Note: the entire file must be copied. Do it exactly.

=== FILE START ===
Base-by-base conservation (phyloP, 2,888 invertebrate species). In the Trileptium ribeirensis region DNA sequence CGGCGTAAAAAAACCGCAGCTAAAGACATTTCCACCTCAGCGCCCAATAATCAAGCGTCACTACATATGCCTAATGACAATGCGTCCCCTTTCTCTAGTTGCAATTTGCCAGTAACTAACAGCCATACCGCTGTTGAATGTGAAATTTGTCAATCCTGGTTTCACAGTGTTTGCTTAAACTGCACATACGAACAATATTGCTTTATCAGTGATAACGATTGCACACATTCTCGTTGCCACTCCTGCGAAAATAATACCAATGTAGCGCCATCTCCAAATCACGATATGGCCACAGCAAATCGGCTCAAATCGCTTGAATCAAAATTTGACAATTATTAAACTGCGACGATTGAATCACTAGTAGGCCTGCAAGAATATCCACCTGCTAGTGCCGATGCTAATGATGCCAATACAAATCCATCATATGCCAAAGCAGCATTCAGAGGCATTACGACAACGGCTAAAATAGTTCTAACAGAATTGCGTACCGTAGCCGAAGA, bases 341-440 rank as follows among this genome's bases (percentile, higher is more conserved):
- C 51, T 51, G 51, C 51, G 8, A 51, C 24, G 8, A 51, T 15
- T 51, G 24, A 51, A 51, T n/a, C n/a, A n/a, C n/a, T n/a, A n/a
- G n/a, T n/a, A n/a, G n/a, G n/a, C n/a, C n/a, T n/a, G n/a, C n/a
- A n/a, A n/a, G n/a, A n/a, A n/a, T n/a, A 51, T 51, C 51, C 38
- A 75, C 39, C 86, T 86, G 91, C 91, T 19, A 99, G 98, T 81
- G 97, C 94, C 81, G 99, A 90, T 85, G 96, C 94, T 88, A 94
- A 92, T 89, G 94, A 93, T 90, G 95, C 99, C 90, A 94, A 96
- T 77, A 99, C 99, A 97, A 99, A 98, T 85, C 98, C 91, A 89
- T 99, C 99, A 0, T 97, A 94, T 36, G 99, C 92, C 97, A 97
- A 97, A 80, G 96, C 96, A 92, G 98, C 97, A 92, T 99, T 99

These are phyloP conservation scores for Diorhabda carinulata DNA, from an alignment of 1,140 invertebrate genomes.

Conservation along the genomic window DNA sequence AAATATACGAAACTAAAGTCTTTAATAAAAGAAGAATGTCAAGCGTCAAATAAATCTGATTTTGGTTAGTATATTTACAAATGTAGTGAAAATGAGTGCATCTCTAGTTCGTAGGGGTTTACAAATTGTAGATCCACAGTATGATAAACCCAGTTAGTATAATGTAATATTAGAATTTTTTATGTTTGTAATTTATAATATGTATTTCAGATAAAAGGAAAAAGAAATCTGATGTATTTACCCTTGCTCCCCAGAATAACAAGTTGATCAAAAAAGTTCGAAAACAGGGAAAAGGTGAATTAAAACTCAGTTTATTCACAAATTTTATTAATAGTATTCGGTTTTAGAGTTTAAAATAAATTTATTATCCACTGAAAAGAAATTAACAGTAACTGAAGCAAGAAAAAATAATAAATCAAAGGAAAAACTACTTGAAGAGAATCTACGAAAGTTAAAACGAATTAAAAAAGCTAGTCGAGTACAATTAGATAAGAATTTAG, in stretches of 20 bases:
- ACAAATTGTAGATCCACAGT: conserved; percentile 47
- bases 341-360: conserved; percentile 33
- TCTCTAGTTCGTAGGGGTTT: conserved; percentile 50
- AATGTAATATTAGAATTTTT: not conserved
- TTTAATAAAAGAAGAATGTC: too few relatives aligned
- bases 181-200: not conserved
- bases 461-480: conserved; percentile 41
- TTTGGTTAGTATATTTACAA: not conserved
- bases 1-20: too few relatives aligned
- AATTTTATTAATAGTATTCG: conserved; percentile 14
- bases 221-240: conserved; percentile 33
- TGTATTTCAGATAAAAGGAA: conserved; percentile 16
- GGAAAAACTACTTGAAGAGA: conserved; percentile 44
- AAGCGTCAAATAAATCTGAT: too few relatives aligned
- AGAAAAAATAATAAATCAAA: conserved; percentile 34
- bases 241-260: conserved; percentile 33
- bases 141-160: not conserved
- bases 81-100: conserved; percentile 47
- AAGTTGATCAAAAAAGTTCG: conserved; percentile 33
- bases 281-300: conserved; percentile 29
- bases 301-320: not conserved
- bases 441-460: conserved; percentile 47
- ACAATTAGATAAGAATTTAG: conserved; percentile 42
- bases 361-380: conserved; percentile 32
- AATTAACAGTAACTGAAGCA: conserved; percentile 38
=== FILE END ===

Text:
Base-by-base conservation (phyloP, 2,888 invertebrate species). In the Trileptium ribeirensis region DNA sequence CGGCGTAAAAAAACCGCAGCTAAAGACATTTCCACCTCAGCGCCCAATAATCAAGCGTCACTACATATGCCTAATGACAATGCGTCCCCTTTCTCTAGTTGCAATTTGCCAGTAACTAACAGCCATACCGCTGTTGAATGTGAAATTTGTCAATCCTGGTTTCACAGTGTTTGCTTAAACTGCACATACGAACAATATTGCTTTATCAGTGATAACGATTGCACACATTCTCGTTGCCACTCCTGCGAAAATAATACCAATGTAGCGCCATCTCCAAATCACGATATGGCCACAGCAAATCGGCTCAAATCGCTTGAATCAAAATTTGACAATTATTAAACTGCGACGATTGAATCACTAGTAGGCCTGCAAGAATATCCACCTGCTAGTGCCGATGCTAATGATGCCAATACAAATCCATCATATGCCAAAGCAGCATTCAGAGGCATTACGACAACGGCTAAAATAGTTCTAACAGAATTGCGTACCGTAGCCGAAGA, bases 341-440 rank as follows among this genome's bases (percentile, higher is more conserved):
- C 51, T 51, G 51, C 51, G 8, A 51, C 24, G 8, A 51, T 15
- T 51, G 24, A 51, A 51, T n/a, C n/a, A n/a, C n/a, T n/a, A n/a
- G n/a, T n/a, A n/a, G n/a, G n/a, C n/a, C n/a, T n/a, G n/a, C n/a
- A n/a, A n/a, G n/a, A n/a, A n/a, T n/a, A 51, T 51, C 51, C 38
- A 75, C 39, C 86, T 86, G 91, C 91, T 19, A 99, G 98, T 81
- G 97, C 94, C 81, G 99, A 90, T 85, G 96, C 94, T 88, A 94
- A 92, T 89, G 94, A 93, T 90, G 95, C 99, C 90, A 94, A 96
- T 77, A 99, C 99, A 97, A 99, A 98, T 85, C 98, C 91, A 89
- T 99, C 99, A 0, T 97, A 94, T 36, G 99, C 92, C 97, A 97
- A 97, A 80, G 96, C 96, A 92, G 98, C 97, A 92, T 99, T 99

These are phyloP conservation scores for Diorhabda carinulata DNA, from an alignment of 1,140 invertebrate genomes.

Conservation along the genomic window DNA sequence AAATATACGAAACTAAAGTCTTTAATAAAAGAAGAATGTCAAGCGTCAAATAAATCTGATTTTGGTTAGTATATTTACAAATGTAGTGAAAATGAGTGCATCTCTAGTTCGTAGGGGTTTACAAATTGTAGATCCACAGTATGATAAACCCAGTTAGTATAATGTAATATTAGAATTTTTTATGTTTGTAATTTATAATATGTATTTCAGATAAAAGGAAAAAGAAATCTGATGTATTTACCCTTGCTCCCCAGAATAACAAGTTGATCAAAAAAGTTCGAAAACAGGGAAAAGGTGAATTAAAACTCAGTTTATTCACAAATTTTATTAATAGTATTCGGTTTTAGAGTTTAAAATAAATTTATTATCCACTGAAAAGAAATTAACAGTAACTGAAGCAAGAAAAAATAATAAATCAAAGGAAAAACTACTTGAAGAGAATCTACGAAAGTTAAAACGAATTAAAAAAGCTAGTCGAGTACAATTAGATAAGAATTTAG, in stretches of 20 bases:
- ACAAATTGTAGATCCACAGT: conserved; percentile 47
- bases 341-360: conserved; percentile 33
- TCTCTAGTTCGTAGGGGTTT: conserved; percentile 50
- AATGTAATATTAGAATTTTT: not conserved
- TTTAATAAAAGAAGAATGTC: too few relatives aligned
- bases 181-200: not conserved
- bases 461-480: conserved; percentile 41
- TTTGGTTAGTATATTTACAA: not conserved
- bases 1-20: too few relatives aligned
- AATTTTATTAATAGTATTCG: conserved; percentile 14
- bases 221-240: conserved; percentile 33
- TGTATTTCAGATAAAAGGAA: conserved; percentile 16
- GGAAAAACTACTTGAAGAGA: conserved; percentile 44
- AAGCGTCAAATAAATCTGAT: too few relatives aligned
- AGAAAAAATAATAAATCAAA: conserved; percentile 34
- bases 241-260: conserved; percentile 33
- bases 141-160: not conserved
- bases 81-100: conserved; percentile 47
- AAGTTGATCAAAAAAGTTCG: conserved; percentile 33
- bases 281-300: conserved; percentile 29
- bases 301-320: not conserved
- bases 441-460: conserved; percentile 47
- ACAATTAGATAAGAATTTAG: conserved; percentile 42
- bases 361-380: conserved; percentile 32
- AATTAACAGTAACTGAAGCA: conserved; percentile 38